TOKYO -- Chinese home appliance makers are changing their tactics to court Japanese consumers.
Generally known for inexpensive, low-end products, they are attempting to polish their brands and move upmarket. For their Japanese rivals, this means more competition.
Midea Group is set to release in Japan high-end rice cookers under its Midea brand by the end of this year. The company, based in China's southeastern Guangdong Province, has created a development unit dedicated to this project. The team has 200 members, including Japanese engineers. The new models are expected to go for 50,000 yen to 100,000 yen ($412 to $824), on a par with Japanese rice cookers with similar features.
The company will produce the rice cookers at its plant in Guangdong, where it already makes high-end products on an original-equipment manufacturing basis for Japanese and South Korean companies. It aims to gradually release other consumer electronics, such as washing machines and refrigerators, under the same brand. And it intends to expand its sales and marketing capabilities in Japan.
Hisense Group, meanwhile, is expected to release three 4K TVs this autumn, ranging from 40 inches to 65 inches. The Qingdao, Shandong Province-based company has hitherto focused on 50-inch liquid crystal display TVs priced at less than 100,000 yen. It aims to roll out higher-quality 4K sets while still beating Japanese rivals on price. Hisense also plans to introduce other electronics in Japan, including tablet computers, large refrigerators and air conditioners.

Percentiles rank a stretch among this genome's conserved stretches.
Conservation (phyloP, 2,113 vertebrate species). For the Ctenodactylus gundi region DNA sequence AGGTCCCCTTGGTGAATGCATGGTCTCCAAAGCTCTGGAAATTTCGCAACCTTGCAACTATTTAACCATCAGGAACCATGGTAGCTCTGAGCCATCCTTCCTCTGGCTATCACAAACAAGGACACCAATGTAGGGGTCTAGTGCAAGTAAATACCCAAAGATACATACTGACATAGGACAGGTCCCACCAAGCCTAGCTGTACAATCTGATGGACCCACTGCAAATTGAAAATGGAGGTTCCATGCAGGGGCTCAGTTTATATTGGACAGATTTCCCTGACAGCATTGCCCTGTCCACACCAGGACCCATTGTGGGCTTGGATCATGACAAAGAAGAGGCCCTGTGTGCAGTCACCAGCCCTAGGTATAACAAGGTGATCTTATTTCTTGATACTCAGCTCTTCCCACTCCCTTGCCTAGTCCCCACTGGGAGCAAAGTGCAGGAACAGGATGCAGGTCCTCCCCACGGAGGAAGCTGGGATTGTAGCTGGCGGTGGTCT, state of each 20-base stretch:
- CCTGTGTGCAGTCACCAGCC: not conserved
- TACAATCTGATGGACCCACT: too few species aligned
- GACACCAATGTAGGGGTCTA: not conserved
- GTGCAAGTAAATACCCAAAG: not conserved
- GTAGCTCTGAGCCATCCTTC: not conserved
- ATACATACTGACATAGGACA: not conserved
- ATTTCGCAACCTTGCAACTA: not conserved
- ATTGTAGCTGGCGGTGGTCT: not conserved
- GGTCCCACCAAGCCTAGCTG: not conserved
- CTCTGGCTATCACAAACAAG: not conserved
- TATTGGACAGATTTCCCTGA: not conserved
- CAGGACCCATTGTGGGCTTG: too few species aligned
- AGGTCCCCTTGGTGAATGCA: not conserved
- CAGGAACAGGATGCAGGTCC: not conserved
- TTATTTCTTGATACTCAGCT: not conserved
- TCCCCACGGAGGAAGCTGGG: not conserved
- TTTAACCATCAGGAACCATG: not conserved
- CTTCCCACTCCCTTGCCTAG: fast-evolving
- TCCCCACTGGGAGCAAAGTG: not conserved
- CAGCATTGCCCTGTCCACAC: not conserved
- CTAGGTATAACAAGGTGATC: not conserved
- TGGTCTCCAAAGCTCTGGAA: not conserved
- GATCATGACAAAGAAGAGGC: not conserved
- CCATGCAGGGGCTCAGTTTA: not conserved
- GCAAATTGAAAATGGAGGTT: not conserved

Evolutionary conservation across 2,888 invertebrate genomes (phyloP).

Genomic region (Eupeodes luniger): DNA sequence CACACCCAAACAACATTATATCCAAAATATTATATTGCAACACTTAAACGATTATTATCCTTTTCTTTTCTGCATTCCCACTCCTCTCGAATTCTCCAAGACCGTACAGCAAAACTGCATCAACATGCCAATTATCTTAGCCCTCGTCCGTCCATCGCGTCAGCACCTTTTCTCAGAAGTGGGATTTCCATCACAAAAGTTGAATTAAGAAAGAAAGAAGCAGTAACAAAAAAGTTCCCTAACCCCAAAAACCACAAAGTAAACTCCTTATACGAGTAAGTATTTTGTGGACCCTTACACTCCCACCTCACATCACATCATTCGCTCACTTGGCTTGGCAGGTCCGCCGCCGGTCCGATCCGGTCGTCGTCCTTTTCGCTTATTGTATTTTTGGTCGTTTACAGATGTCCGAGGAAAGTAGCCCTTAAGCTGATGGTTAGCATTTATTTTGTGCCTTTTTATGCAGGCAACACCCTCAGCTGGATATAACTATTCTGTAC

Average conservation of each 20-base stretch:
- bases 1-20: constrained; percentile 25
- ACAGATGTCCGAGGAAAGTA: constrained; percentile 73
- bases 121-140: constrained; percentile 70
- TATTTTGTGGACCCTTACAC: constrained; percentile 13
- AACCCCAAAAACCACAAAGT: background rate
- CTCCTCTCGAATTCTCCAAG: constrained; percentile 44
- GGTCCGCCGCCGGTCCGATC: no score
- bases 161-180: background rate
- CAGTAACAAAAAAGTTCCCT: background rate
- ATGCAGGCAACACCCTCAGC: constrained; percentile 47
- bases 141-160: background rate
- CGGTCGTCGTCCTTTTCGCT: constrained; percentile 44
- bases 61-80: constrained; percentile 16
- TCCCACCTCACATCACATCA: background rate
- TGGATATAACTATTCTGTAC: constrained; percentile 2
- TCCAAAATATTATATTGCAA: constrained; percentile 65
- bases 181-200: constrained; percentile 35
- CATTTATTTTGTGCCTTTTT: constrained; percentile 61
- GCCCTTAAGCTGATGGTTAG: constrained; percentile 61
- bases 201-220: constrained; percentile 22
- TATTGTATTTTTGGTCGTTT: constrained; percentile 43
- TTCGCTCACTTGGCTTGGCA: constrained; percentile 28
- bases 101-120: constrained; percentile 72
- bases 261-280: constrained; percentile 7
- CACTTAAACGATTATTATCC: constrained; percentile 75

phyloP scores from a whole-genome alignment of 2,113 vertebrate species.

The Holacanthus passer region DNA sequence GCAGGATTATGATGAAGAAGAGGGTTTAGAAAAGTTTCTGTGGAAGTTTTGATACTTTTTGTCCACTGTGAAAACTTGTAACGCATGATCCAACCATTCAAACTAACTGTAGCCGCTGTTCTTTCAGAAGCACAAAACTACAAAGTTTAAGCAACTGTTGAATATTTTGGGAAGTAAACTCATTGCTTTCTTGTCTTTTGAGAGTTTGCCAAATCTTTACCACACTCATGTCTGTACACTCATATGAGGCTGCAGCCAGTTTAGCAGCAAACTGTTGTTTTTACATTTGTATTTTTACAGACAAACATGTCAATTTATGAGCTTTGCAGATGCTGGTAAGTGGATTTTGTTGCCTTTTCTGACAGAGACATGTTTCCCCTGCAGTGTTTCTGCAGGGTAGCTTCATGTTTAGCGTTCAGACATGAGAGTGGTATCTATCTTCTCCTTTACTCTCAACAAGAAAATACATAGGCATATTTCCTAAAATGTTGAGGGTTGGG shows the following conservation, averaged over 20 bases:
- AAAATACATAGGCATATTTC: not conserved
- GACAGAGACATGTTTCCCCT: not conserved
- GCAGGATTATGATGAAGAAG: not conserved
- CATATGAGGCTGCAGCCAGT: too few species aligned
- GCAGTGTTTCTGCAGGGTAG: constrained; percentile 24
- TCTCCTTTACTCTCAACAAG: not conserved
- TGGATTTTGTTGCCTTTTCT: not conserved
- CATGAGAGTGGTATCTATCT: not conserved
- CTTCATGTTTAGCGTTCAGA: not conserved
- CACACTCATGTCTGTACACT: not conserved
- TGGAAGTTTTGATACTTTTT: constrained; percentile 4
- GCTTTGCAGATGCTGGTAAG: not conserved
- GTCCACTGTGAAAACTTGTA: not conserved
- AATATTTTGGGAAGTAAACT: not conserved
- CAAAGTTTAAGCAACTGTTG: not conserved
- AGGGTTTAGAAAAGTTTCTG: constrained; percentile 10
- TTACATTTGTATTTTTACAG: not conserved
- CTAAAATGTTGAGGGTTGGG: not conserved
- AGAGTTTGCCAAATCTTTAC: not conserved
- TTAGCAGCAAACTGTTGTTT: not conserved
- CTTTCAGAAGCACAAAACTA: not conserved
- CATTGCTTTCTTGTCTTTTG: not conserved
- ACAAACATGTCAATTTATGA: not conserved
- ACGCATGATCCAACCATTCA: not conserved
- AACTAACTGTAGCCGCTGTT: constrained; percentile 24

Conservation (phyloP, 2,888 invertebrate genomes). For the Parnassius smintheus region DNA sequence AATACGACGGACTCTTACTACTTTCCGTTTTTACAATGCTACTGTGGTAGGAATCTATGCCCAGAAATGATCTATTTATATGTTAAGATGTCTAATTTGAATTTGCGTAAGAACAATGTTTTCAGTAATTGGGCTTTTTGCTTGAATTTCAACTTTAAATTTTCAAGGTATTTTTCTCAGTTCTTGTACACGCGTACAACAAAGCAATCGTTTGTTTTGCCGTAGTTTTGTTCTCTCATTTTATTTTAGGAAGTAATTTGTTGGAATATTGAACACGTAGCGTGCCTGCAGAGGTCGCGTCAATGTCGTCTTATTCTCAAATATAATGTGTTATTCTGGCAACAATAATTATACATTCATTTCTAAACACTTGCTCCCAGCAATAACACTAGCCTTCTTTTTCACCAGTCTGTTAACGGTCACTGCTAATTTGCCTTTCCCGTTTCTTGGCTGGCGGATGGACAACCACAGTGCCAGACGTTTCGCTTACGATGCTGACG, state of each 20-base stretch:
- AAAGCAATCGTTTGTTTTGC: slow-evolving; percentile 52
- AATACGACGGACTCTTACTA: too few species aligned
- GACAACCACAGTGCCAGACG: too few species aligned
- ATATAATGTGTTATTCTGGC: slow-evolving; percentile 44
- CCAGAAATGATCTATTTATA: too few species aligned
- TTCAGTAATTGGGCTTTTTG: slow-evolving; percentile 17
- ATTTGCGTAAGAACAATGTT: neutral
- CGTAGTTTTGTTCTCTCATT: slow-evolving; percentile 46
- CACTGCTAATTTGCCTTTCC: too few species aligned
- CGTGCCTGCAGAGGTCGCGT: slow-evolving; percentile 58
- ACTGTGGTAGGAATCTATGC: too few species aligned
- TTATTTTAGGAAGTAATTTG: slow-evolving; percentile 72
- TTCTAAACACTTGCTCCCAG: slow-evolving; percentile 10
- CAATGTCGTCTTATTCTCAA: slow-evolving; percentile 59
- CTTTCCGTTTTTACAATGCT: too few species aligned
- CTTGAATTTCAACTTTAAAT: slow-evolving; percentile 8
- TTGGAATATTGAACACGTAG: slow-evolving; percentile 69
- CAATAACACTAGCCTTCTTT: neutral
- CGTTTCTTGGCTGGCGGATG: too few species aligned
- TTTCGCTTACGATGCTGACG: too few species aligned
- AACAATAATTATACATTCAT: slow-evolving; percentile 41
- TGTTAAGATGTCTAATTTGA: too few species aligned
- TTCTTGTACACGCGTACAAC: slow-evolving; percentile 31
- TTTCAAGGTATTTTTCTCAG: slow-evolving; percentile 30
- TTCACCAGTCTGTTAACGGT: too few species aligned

One sign of Hisense's determination to conquer the Japanese market: It will spend around 1 billion yen to set up shop in its own building in Tokyo by the end of July. Head office, sales, marketing and development operations will be consolidated at the new site. Hisense also plans to open a showroom there.
Contract manufacturing for the Japanese market was long a go-to strategy for Chinese consumer electronics makers. Since the 2000s, however, they have been snagging market share of their own in Asia and elsewhere. Now they aim to make names for themselves in Japan.